On and off the court, successful student-athletes have commitment that goes beyond the normBy Tim Stried
December 9, 2002
Special to: Bluffton Alumni Magazine, The Bluffton News, The Witmarsum
|Their time on the court is special and exciting, but becoming a successful student-athlete
requires dedication away from the fans, too.
The academic demands of college take commitment and dedication, and for the collegiate student-athlete, that's only the half of it.
The balancing act that student-athletes at Bluffton go through in order to be successful in both sports and in the classroom takes an effort that in itself prepares these young people for life after college.
Bluffton men's basketball coach Guy Neal has helped produce more than a few success stories from his program for the past 14 years.
"The two most important things to them [successful student-athletes] while they were here were their classes and their sport," said Neal, who has not only helped guide the paths of those success stories, but has collected 135 wins with them, as well. "Those two things were important to them and they wanted to funnel the majority of their time here into those two areas."
A normal day for BC student-athletes includes classes, homework, team meetings, practice, meals and study table, therefore time management is crucial for success.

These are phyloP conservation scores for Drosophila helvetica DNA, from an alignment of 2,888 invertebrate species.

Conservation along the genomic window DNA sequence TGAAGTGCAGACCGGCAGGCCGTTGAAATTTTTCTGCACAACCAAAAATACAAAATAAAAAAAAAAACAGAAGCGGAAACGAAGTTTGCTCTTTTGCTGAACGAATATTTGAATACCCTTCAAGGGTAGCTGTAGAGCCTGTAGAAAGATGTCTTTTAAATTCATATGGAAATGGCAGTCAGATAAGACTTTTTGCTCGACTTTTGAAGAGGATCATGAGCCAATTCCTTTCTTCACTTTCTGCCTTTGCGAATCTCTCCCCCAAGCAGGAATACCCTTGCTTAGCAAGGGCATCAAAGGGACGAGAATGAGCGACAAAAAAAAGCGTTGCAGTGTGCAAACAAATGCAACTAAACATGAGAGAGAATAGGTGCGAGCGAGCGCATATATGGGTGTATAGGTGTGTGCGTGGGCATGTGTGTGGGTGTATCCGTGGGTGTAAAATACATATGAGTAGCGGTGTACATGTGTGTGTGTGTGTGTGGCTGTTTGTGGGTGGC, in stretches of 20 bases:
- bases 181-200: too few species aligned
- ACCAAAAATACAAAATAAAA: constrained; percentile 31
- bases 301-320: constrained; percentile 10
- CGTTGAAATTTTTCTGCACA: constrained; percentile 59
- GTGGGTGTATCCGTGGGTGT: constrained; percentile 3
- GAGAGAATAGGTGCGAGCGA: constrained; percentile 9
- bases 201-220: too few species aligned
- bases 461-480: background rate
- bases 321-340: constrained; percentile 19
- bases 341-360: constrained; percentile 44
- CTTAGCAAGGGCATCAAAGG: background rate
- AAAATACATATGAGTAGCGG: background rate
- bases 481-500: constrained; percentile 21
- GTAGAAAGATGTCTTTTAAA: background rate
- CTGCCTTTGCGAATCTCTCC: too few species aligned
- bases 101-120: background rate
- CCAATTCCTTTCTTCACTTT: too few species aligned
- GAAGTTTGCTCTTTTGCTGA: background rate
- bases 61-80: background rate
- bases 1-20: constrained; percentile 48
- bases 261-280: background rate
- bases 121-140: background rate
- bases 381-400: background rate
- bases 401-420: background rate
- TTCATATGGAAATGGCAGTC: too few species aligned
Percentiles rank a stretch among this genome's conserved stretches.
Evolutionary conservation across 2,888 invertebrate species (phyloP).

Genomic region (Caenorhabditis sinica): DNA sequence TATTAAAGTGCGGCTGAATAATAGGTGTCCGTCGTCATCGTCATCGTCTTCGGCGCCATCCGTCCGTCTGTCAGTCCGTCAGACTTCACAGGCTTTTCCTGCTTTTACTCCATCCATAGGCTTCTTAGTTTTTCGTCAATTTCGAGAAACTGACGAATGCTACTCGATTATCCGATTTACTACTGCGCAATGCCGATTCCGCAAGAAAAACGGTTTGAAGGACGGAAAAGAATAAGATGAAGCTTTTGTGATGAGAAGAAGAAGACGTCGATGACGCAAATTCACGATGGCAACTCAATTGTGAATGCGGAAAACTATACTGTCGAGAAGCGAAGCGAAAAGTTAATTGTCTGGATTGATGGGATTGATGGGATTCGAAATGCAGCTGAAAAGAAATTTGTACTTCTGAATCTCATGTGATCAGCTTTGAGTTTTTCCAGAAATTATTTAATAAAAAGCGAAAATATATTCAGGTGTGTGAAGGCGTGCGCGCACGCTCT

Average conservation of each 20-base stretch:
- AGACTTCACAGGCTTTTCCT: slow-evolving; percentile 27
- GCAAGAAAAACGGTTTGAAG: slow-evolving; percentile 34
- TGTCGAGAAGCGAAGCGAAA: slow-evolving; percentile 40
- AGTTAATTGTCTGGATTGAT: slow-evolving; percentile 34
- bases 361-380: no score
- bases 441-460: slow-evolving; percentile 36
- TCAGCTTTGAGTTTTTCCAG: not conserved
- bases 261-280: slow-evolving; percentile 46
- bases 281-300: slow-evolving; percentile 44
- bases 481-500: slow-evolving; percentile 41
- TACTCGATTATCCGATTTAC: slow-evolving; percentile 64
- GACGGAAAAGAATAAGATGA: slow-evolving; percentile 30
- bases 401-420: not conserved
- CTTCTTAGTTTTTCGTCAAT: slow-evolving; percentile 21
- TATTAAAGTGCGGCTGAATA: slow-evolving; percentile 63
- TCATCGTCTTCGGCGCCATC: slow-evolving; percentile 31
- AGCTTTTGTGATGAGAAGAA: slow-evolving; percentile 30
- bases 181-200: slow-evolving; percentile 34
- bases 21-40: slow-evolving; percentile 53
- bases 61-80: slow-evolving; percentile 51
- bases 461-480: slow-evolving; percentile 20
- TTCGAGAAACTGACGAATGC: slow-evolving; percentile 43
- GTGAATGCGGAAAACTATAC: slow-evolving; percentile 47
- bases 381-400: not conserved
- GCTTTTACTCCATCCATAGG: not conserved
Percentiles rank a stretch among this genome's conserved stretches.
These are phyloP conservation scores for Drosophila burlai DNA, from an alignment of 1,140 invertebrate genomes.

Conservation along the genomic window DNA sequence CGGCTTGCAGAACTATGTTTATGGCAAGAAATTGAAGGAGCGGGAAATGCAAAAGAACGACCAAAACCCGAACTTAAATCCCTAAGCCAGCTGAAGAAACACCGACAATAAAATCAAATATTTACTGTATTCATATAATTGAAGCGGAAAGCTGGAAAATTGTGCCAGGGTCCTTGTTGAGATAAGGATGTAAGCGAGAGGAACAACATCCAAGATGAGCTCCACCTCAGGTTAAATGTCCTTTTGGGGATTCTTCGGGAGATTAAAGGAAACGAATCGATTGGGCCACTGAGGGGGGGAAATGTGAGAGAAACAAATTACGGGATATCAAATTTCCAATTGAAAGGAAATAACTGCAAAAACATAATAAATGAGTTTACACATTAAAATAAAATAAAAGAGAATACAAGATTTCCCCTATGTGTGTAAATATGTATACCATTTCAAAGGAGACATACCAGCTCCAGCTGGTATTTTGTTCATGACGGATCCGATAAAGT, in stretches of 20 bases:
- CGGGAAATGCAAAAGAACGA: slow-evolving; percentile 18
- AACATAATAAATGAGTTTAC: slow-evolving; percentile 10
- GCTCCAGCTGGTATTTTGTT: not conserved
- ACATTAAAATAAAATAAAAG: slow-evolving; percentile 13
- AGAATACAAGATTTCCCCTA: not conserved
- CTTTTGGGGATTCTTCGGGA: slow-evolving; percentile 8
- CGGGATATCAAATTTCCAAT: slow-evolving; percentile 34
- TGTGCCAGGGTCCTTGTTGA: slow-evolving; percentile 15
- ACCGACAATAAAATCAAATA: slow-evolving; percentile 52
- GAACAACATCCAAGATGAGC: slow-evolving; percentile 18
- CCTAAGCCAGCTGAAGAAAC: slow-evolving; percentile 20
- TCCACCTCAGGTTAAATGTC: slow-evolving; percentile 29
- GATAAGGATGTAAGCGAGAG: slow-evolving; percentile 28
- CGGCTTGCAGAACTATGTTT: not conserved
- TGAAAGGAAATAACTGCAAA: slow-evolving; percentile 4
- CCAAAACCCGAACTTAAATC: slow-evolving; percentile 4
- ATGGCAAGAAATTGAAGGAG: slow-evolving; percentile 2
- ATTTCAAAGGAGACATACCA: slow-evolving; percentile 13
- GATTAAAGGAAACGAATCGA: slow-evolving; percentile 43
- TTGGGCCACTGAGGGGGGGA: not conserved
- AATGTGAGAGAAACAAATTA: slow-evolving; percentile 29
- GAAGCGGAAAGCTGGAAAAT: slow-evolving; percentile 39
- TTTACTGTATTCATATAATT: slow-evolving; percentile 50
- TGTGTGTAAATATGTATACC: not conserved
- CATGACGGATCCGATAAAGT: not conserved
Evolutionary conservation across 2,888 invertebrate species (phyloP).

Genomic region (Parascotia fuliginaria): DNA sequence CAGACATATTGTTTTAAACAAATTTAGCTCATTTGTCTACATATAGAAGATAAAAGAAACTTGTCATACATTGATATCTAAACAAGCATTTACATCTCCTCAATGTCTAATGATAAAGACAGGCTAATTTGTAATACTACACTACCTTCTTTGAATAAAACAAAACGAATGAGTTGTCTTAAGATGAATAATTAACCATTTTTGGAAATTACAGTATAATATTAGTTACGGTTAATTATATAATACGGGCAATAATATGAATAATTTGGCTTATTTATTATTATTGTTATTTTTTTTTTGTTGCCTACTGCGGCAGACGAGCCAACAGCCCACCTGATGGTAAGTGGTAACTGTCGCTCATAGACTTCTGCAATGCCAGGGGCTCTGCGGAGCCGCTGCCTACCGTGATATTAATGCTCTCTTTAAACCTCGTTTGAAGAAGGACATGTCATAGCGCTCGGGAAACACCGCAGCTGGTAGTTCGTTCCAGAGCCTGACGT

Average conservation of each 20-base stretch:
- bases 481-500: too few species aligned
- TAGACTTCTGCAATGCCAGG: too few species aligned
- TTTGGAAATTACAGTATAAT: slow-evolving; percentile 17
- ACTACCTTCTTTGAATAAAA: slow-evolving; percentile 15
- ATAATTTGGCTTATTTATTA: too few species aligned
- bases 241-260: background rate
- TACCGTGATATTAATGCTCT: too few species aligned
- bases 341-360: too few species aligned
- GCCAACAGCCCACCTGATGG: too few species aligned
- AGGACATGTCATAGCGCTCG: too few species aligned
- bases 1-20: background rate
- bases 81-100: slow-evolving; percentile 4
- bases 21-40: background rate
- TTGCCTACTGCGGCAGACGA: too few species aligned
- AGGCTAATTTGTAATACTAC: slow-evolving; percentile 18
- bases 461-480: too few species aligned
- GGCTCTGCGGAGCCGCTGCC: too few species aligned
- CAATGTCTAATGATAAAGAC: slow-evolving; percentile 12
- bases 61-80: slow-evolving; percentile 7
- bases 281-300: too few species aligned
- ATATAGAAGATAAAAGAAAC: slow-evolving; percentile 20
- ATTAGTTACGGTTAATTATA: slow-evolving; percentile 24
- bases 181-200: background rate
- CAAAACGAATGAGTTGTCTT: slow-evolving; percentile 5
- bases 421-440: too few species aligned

"The student-athlete must understand and accept that their weekly schedule is different from the non-athlete," said Neal. "The student-athlete must do their school work when they are tired more often than the non-athlete and the student-athlete knows they cannot do everything socially that they might want. They have to be willing to devote the majority of their time to school and basketball, and that has to be OK with them. They can and will have a great time socially in college, but they have to understand that their time and schedule is different than the normal student."
And for those student-athletes that greatly excel in both areas, their effort doesn't go unrewarded. The Heartland Collegiate Athletic Conference honors the top student-athletes at each member school every year and The Verizon Academic All-America Program does the same by recognizing worthy individuals from around the country.
At the NCAA Division III level, many first-year student-athletes never become second-year student-athletes because they've never had to dedicate themselves at the level needed to be successful in both sports and school.
"Too many of our young people are being pampered way too much in junior high and high school," said Neal. "When they experience something harder than what they have experienced in the past, they want to quit instead of work through it. If they have been allowed to quit something hard because they are not happy or having fun they will tend to quit more when we get them. This then becomes a way of life for too many of our young people that carries into their adult life."
According to Neal, there is a common characteristic that is found in each of his success stories.
"Players who have finished their careers with us all possess a high degree of mental and physical toughness. They were all competitive people. They were not soft young men. They had a good work ethic and they were able to try to work through some tough times when things weren't going their way. They had some perseverance and stayed with something."